Richard J. Price Richard J. Price

Professor of Biomedical Engineering, Radiology, and Radiation Oncology
Research Director, UVa Focused Ultrasound Center
Fellow of AIMBE

B.S., Rochester Institute of Technology, 1990
M.S., Biomedical Engineering, University of Virginia, 1992
Ph.D., Biomedical Engineering, University of Virginia, 1995

Department of Biomedical Engineering
University of Virginia
Box 800759 Health System
Charlottesville, VA 22908

Office: Room 2316 Phone: 434-924-0020
Lab: Room 2216 Phone: 434-243-9378

Lab Website


Research Interests

Ultrasound Targeted Delivery of Nanoparticle Drug and Gene Carriers

nanoparticleThe targeted delivery of intravascularly injected genes and drugs to specific regions deep within the body remains a significant challenge in the treatment of many pathological conditions. To address this problem, we are developing ultrasound-activated drug delivery systems that are comprised of various combinations of biodegradable polymer nanoparticles and contrast agent microbubbles. As these agents pass through an ultrasound-targeted region, the microbubble components oscillate and induce microvessel permeabilization which then facilitates the deposition of the controlled-release drug-bearing nanoparticles in the tissue. In pre-clinical studies, we are using these ultrasound-activated drug delivery systems for restoring blood flow to ischemic tissue via growth factor delivery and therapeutic arteriogenesis and for treating brain tumors via enhanced chemotherapeutic drug deposition.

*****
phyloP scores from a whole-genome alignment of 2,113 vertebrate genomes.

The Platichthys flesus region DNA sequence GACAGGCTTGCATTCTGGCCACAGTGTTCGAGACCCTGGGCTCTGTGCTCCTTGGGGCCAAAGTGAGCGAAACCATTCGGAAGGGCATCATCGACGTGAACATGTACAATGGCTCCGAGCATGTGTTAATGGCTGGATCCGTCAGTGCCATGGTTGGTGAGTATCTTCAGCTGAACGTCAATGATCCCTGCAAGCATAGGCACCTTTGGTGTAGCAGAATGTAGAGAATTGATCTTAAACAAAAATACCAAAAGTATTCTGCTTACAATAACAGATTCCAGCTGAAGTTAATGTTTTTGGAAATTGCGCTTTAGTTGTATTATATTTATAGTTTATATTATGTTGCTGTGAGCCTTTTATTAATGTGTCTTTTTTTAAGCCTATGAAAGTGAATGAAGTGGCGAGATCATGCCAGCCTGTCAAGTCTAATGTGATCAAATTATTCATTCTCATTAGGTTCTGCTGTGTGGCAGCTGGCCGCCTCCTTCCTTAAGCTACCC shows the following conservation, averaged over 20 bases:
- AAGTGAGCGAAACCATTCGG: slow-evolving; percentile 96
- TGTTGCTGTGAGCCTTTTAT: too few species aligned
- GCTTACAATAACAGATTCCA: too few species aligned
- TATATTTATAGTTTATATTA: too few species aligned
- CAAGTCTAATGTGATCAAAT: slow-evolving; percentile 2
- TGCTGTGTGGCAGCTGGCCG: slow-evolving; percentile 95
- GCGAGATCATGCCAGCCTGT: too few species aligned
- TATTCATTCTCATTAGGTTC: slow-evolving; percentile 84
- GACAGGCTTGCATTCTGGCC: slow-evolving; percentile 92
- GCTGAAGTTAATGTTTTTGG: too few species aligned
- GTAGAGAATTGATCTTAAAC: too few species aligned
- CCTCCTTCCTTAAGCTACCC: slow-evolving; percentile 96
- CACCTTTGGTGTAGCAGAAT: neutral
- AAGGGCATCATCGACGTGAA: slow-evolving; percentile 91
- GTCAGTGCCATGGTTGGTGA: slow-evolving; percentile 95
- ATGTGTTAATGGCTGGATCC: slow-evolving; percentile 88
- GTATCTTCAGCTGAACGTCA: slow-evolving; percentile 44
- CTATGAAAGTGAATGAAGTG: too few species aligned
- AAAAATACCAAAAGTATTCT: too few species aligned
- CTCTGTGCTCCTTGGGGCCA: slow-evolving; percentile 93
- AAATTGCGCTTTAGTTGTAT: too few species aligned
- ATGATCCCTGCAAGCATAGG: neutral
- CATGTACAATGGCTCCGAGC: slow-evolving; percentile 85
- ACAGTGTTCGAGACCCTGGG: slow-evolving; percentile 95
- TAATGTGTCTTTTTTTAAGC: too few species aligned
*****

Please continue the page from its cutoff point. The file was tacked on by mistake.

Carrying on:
Regulation of Microvascular Structure by Hemodynamic Forces and Bone Marrow-Derived Cells

The formation of new microvessel networks is a critically important event in many normal and pathological adaptations. Proper network assembly involves the formation of new capillaries and the subsequent investment of these new capillaries with perivascular smooth muscle cells. At present, the laboratory is primarily focused on understanding the regulation of microvascular growth and structure during inflammation and wound healing through the use of numerous transgenic, knockout, and chimeric mouse models. Specific projects are aimed at determining how VEGF and shear stress regulate endothelial cell phenotype and function during capillary sprouting and how the chemokine-selective recruitment of bone marrow-derived cell subpopulations affects microvascular blood vessel growth through differential paracrine growth factor signaling.

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